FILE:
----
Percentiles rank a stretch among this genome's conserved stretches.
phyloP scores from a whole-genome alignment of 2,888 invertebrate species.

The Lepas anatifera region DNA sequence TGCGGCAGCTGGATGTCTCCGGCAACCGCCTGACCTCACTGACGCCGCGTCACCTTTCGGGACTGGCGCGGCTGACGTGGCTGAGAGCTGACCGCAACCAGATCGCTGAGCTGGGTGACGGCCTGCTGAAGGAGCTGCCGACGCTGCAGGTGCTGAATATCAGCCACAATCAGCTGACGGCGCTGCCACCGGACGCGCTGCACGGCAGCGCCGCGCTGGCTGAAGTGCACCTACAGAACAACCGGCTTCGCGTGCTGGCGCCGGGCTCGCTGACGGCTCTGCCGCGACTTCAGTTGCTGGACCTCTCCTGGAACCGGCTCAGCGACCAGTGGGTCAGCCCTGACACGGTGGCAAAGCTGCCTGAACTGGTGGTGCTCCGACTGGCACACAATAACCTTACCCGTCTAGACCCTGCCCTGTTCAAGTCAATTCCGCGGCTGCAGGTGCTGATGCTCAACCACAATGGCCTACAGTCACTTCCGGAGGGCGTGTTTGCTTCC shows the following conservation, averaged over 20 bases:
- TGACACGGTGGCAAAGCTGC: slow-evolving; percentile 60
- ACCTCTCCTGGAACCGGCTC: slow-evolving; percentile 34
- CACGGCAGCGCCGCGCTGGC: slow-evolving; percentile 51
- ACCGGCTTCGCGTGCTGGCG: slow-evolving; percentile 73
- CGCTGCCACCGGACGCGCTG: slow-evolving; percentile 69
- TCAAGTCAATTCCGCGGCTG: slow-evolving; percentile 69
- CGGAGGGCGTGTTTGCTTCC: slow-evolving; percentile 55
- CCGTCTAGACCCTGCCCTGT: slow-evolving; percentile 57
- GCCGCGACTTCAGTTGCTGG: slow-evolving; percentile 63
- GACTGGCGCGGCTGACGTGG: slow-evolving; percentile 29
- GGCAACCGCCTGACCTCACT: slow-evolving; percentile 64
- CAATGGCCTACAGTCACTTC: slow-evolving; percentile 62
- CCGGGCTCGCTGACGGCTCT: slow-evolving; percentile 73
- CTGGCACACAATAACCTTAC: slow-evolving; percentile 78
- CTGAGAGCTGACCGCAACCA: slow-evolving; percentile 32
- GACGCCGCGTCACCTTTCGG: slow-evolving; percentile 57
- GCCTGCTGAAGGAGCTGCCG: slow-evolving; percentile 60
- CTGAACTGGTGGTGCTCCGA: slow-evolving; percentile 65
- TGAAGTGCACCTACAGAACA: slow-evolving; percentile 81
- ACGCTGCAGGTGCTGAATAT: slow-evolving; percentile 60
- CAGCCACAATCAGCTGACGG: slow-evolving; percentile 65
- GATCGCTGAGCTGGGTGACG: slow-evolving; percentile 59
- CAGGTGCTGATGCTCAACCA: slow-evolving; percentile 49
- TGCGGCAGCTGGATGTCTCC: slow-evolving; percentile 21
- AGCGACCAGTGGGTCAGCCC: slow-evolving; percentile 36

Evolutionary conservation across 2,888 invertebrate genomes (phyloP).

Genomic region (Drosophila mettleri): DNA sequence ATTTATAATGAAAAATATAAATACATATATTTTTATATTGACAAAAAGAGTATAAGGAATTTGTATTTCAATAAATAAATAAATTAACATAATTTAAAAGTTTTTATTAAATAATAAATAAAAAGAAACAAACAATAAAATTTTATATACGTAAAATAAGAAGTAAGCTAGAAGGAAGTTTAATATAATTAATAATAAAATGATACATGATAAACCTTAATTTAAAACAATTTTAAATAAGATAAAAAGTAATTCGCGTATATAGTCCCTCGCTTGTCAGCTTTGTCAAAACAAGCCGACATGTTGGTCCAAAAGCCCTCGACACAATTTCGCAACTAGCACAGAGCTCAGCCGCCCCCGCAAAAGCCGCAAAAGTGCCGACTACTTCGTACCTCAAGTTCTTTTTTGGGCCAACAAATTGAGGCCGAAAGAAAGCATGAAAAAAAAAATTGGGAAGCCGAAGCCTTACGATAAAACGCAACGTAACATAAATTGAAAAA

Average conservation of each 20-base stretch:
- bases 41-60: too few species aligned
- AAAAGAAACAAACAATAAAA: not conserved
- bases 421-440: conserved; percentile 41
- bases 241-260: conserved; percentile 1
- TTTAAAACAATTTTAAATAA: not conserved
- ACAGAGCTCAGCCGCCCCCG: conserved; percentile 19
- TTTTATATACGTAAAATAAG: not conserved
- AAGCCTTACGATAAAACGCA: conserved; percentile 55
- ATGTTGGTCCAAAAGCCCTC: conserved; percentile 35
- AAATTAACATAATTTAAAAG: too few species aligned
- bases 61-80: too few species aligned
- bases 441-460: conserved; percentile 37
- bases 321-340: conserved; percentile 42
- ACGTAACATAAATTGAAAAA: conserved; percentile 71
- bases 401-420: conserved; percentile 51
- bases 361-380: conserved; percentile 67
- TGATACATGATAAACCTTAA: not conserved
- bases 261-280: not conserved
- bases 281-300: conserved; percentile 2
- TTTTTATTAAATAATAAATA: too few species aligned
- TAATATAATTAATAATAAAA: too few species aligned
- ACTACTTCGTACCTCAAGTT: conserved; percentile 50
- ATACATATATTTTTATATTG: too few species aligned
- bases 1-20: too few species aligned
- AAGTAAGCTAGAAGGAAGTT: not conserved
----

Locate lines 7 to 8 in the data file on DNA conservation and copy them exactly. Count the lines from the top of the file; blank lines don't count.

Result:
- ACCGGCTTCGCGTGCTGGCG: slow-evolving; percentile 73
- CGCTGCCACCGGACGCGCTG: slow-evolving; percentile 69